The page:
Fuller, Smith & Turner, the London brewer boasting a strong and growing estate in the south, particularly within the M25, is putting its money where its mouth is to create kitchens worthy of delivering the fresh food offer it is winning acclaim for. FEJ finds out from the man in charge of its kitchens why the time has come to take a long-term view on equipment specification.
Paul Dickinson has been with Fuller’s for four years and in that time there is one set of statistics that epitomises the pub group’s evolving attitude towards kitchen investment than any other: it used to spend an average of £40,000 on a kitchen design; nowadays that figure is closer to the £200,000 mark. A typical investment is about £120,000 — and that’s just kit for the kitchen rather than bricks and mortar or flooring.
This ringing endorsement of the way in which the kitchen operation has become central to the family-owned, London-listed brewer’s business isn’t an overnight fad, however. It has been a gradual process of development, led by Dickinson in his role as head of food for Fuller’s managed inns business, that has involved demonstrating and proving how modifications to the kitchen can enhance the offering.
“We are a brewery and food is all new, so when you sit in an investment meeting and show the chairman or the managing director a new kitchen and say “I need £150,000” they’ll ask how that’s so. Now they have seen what you get for that, they buy into it and they believe in it. It really encapsulates the whole approach of Fuller’s towards innovation: once they have seen something and understand how the operation works, it becomes easy to invest, and that has been key.”
Before delving into the finer details, it is necessary to briefly take a step back. Dickinson arrived at Fuller’s from Restaurant Associates, where as executive chef he gained valuable experience in the fine dining and high-end corporate dining markets. While it might sound a million miles away from the pubco arena, he has carried with him the ethos that if you aspire to deliver the best product you possibly can, you need the right equipment and operational set-up to make it happen.
Dickinson and his colleagues — the food team consists of 12 members, including nine executive chefs — have worked incredibly hard to not only reinforce the ‘fresh food’ philosophy that Fuller’s has always held dear, but take it to a whole new level. His view is that delicious fresh food can be produced at a reasonable price but if you really want consistency from what you are producing then the quality of the equipment is paramount. This point makes even more sense when you consider that each property in Fuller’s managed pub portfolio operates its own menu. “I look after 182 pubs and there are 182 menus — it is not standardised, far from it,” says Dickinson.
There is no better illustration of Fuller’s aspirations to use the best available technology on the market than the selection of cooking suites from Ambach for the last few major refurbishments it has completed. The Ali Group-owned brand is more likely to be seen in the kitchen of a Michelin-starred restaurant or five-star hotel such is its reputation, but the fact it can support the culinary needs of a pub chain says as much about the flexibility of its offering as it does Fuller’s desire to invest in the best equipment.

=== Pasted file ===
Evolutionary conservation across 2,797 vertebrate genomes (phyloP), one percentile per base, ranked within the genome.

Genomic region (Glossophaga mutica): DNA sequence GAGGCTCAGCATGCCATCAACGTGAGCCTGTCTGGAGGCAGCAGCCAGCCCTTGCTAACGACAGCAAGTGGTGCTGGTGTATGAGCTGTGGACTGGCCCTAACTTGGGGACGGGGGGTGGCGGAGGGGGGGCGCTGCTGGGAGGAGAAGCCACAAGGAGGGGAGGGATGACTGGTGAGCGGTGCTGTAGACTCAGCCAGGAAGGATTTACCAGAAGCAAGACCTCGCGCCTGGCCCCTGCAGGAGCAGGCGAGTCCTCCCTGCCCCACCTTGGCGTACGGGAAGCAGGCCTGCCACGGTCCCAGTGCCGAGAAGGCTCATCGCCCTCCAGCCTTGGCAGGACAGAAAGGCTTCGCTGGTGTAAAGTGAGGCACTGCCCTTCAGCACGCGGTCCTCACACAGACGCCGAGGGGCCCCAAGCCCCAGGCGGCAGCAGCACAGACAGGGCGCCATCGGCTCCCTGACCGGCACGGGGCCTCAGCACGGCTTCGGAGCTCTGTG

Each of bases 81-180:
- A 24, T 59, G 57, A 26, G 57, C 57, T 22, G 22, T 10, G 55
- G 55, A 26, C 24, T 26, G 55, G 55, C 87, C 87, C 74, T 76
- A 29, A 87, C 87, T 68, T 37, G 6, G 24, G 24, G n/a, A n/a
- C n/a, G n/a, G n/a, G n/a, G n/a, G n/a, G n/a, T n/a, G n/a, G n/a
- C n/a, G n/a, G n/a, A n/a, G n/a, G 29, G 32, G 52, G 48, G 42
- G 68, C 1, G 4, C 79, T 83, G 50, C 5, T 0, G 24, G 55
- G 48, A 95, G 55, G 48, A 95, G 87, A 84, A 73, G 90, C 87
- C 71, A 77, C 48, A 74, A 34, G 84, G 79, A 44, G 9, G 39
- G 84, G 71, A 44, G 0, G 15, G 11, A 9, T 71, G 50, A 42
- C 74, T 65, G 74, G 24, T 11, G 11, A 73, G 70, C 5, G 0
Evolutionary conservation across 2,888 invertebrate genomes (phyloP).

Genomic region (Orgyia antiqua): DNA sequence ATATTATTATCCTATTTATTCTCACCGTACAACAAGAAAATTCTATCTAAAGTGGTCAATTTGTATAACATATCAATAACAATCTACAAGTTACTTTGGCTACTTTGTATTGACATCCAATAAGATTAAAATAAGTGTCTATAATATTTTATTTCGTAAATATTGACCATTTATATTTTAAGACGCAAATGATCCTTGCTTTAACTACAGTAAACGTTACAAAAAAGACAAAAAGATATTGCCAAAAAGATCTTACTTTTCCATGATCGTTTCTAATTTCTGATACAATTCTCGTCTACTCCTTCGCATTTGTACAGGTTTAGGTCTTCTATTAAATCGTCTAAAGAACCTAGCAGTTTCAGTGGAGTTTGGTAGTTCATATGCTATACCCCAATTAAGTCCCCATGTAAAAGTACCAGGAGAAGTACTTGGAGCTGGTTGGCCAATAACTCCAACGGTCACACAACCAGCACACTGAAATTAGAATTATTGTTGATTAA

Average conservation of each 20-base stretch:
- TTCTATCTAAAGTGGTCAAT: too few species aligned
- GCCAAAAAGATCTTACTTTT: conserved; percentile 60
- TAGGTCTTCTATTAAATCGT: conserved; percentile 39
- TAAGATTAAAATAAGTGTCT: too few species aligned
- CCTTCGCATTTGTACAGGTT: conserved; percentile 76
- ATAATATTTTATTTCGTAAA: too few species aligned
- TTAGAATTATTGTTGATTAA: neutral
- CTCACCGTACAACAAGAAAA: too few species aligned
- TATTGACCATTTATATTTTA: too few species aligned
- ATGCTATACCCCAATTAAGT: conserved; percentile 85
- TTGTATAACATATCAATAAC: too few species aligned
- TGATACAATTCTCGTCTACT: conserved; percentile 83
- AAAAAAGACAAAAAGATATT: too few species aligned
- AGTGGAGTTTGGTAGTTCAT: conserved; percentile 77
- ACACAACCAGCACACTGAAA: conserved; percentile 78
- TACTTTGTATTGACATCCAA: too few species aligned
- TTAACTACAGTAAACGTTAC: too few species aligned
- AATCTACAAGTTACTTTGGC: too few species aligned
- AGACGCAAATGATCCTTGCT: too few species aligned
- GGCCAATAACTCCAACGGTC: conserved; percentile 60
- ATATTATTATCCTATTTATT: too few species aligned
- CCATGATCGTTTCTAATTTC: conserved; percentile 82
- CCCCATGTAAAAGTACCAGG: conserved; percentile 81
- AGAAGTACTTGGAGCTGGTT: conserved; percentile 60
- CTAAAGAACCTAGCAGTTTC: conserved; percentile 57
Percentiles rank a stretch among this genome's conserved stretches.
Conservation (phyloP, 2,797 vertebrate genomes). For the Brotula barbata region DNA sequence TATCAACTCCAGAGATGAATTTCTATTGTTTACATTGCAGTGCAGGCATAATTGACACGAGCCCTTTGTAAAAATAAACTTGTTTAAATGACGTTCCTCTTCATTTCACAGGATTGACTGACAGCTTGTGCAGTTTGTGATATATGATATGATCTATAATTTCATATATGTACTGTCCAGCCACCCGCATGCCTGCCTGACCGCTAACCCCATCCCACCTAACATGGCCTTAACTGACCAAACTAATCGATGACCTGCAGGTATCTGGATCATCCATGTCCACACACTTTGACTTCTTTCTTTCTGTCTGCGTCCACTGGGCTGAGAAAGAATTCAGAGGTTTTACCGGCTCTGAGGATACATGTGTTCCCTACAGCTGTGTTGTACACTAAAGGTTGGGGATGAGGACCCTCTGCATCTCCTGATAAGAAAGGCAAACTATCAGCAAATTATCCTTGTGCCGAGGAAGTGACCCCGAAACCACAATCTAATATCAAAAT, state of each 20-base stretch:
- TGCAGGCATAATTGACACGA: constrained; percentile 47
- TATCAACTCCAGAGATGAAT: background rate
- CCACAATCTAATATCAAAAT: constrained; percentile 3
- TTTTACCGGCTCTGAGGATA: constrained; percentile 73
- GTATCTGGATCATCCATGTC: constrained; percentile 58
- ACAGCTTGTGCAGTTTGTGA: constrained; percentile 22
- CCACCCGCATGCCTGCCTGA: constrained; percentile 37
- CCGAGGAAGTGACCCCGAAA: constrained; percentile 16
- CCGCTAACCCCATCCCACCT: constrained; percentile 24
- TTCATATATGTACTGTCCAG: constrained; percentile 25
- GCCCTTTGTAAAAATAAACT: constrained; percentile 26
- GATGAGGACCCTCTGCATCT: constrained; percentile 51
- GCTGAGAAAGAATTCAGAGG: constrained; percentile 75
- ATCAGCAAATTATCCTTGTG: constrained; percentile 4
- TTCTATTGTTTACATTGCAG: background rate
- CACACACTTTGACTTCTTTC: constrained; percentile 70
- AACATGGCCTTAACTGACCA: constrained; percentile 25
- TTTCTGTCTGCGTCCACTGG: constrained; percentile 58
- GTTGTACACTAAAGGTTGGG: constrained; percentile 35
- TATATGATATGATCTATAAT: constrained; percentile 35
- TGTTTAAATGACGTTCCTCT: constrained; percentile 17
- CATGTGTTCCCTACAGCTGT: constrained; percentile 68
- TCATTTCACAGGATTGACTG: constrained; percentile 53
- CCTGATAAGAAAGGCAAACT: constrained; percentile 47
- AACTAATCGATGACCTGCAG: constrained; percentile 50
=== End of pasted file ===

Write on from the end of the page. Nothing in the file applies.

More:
Having had exposure to Ambach suites in previous roles, Dickinson already had a solid understanding of what the company’s cooking ranges could bring to the table. “They are durable, good to clean down and the maintenance of them is very simple in the sense that you don’t have to plug something into a computer to work out a diagnosis. The most important thing is they are reliable and that is essential because to deliver a fresh food offer, at volume and at quality, you need the kit to do it.”
Additionally, he notes, putting a brand such as Ambach at the heart of the kitchen attracts the calibre of chef that knows they are being given the most effective and efficient environment to perform. After all, what point is there pursuing such a dedicated fresh food policy if there is no quality around the cooking process due to a lack of confidence or competence in the kitchen.
As part of the engagement process with Ambach, Dickinson and some of his colleagues, including members of the purchasing team, visited the brand’s state-of-the-art factory in Bolzano, Italy to discuss their technical requirements and operational objectives.
That was an important part of building trust with the brand and the personnel behind it, he says. “The great thing about Ambach is they have got the people, the experience and the resource, but they have also got the technology. So they can produce 3D drawings, talk you through them and if they don’t know something they will find out. What they do is submerge themselves in your environment and that is key. We learnt a lot during our visit and we went through everything. With Fuller’s it is always about quality then price, never price then quality.”
Fuller’s is Ambach’s first serious chain customer that hasn’t come to it by way of consultant specification. The manufacturer’s MD, Maurizio Vianello, insists the meetings and factory visits that took place prior to the first unit going into site reinforced the fact that both parties were on the same wavelength. “Once we got around the table and discussed ideas, we quickly saw that we shared some key values concerning the business and the quality of the food. Fuller’s are a premium brand within the pubco sector so it is a very good partnership.”